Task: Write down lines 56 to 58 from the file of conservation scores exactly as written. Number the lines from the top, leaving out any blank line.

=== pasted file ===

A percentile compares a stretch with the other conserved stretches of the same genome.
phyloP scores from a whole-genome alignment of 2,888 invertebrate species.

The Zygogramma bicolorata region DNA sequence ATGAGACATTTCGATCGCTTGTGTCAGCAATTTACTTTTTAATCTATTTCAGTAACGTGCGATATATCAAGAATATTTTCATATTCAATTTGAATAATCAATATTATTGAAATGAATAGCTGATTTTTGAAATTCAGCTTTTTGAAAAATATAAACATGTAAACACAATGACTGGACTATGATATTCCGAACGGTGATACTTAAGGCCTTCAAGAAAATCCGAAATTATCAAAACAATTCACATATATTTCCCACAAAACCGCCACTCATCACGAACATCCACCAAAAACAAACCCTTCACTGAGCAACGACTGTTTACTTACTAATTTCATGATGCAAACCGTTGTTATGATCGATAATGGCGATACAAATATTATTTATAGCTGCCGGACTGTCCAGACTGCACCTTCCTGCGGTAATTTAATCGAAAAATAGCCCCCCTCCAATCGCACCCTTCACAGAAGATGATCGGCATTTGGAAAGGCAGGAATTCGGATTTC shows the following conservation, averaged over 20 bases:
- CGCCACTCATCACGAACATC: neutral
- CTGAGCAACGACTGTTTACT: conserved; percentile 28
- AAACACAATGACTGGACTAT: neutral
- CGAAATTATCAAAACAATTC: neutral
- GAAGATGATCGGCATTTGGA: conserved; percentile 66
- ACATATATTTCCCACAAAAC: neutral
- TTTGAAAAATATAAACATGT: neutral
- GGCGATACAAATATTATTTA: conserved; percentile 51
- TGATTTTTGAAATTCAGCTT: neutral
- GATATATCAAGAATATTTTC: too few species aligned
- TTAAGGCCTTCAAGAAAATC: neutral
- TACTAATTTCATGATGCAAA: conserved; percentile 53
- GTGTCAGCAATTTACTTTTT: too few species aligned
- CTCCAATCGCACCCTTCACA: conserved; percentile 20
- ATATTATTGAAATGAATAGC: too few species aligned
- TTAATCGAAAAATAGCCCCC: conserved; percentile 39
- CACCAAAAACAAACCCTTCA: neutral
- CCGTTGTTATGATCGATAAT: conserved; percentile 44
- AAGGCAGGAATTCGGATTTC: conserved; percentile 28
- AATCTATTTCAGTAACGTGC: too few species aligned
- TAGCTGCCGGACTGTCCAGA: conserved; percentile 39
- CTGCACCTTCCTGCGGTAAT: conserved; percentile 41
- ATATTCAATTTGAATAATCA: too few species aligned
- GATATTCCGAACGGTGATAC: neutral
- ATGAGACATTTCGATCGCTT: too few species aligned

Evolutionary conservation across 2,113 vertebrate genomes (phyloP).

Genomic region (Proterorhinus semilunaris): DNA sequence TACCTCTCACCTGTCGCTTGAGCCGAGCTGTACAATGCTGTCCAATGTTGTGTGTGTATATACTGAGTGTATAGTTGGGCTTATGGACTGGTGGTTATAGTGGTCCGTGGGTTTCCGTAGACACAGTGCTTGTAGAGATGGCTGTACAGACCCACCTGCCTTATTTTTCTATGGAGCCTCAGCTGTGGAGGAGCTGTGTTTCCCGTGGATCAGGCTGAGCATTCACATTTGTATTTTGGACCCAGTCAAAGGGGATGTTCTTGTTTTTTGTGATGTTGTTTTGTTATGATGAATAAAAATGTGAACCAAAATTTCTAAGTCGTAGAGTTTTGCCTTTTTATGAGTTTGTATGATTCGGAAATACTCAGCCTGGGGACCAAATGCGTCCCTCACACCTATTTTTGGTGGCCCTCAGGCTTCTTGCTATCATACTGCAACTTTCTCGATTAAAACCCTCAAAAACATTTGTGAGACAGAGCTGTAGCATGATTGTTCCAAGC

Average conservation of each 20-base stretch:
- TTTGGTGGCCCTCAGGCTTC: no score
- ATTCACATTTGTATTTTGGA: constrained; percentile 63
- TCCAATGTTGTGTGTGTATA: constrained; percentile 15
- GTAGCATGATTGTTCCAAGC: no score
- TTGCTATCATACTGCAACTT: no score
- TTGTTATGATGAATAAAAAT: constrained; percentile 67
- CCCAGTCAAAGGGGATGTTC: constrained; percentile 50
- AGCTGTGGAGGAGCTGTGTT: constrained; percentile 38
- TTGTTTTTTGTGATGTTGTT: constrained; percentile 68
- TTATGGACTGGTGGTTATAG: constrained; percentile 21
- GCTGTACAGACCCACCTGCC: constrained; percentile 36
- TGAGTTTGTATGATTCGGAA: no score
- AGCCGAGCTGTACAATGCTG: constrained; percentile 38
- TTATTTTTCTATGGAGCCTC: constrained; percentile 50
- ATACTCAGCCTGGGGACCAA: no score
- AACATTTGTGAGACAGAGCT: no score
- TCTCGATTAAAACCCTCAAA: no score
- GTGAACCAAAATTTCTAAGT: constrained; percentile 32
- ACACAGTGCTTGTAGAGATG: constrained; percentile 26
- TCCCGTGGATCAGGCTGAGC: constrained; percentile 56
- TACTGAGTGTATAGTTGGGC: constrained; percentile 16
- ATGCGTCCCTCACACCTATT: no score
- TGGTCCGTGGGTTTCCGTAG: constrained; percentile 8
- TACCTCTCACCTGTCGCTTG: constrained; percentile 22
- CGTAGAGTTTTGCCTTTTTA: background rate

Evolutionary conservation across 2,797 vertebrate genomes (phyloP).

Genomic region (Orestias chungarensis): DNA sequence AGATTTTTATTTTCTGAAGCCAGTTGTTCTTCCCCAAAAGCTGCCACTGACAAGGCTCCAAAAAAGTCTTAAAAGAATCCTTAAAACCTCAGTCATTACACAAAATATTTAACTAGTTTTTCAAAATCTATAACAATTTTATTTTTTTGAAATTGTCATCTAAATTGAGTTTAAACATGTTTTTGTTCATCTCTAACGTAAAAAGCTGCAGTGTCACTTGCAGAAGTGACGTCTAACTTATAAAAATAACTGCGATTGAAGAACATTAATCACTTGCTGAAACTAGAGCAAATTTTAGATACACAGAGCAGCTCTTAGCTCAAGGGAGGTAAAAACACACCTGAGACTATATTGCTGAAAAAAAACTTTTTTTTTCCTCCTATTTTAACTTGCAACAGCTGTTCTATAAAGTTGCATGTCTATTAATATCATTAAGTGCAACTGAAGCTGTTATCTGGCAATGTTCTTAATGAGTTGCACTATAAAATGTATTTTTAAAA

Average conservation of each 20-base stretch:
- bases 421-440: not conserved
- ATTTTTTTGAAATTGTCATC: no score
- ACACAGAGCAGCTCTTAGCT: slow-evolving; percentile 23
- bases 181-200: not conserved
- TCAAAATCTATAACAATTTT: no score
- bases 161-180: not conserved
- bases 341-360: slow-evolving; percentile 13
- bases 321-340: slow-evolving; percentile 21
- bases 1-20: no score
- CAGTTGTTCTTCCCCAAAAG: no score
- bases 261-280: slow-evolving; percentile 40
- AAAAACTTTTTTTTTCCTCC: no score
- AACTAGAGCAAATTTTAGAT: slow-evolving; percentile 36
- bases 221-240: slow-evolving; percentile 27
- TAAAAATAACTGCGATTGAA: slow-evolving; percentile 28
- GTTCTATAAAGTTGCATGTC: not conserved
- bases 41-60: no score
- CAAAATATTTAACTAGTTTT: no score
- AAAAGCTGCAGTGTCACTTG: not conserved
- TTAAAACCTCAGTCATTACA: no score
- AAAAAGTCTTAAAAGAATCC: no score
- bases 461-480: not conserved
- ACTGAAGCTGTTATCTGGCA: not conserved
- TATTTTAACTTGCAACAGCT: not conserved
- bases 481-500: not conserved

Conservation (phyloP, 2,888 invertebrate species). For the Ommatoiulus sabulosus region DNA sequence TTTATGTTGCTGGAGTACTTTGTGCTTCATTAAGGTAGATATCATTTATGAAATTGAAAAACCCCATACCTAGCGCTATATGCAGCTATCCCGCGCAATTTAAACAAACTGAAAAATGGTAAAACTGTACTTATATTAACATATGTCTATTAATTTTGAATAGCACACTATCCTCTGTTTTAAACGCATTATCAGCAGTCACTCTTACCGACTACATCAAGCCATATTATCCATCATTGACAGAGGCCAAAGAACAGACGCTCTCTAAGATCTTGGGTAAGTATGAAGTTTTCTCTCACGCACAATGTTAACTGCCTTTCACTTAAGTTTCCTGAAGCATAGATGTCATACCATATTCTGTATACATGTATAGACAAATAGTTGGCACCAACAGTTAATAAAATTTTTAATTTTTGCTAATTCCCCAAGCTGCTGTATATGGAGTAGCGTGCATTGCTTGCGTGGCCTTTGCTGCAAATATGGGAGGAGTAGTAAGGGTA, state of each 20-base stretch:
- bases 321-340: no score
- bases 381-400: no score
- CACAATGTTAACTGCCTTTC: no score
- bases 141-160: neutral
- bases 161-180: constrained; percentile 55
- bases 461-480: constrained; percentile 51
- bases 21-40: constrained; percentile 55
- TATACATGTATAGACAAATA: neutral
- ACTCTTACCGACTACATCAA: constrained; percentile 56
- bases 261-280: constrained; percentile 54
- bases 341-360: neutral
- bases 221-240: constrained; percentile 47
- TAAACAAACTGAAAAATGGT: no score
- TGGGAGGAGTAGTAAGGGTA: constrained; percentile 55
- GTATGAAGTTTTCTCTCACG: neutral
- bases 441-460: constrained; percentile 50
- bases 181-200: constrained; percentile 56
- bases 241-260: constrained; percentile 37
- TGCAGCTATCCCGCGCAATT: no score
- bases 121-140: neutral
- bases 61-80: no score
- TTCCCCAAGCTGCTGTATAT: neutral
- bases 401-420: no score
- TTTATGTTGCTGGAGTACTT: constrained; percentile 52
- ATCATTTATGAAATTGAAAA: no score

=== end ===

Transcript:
- CGTAGAGTTTTGCCTTTTTA: background rate

Evolutionary conservation across 2,797 vertebrate genomes (phyloP).

Genomic region (Orestias chungarensis): DNA sequence AGATTTTTATTTTCTGAAGCCAGTTGTTCTTCCCCAAAAGCTGCCACTGACAAGGCTCCAAAAAAGTCTTAAAAGAATCCTTAAAACCTCAGTCATTACACAAAATATTTAACTAGTTTTTCAAAATCTATAACAATTTTATTTTTTTGAAATTGTCATCTAAATTGAGTTTAAACATGTTTTTGTTCATCTCTAACGTAAAAAGCTGCAGTGTCACTTGCAGAAGTGACGTCTAACTTATAAAAATAACTGCGATTGAAGAACATTAATCACTTGCTGAAACTAGAGCAAATTTTAGATACACAGAGCAGCTCTTAGCTCAAGGGAGGTAAAAACACACCTGAGACTATATTGCTGAAAAAAAACTTTTTTTTTCCTCCTATTTTAACTTGCAACAGCTGTTCTATAAAGTTGCATGTCTATTAATATCATTAAGTGCAACTGAAGCTGTTATCTGGCAATGTTCTTAATGAGTTGCACTATAAAATGTATTTTTAAAA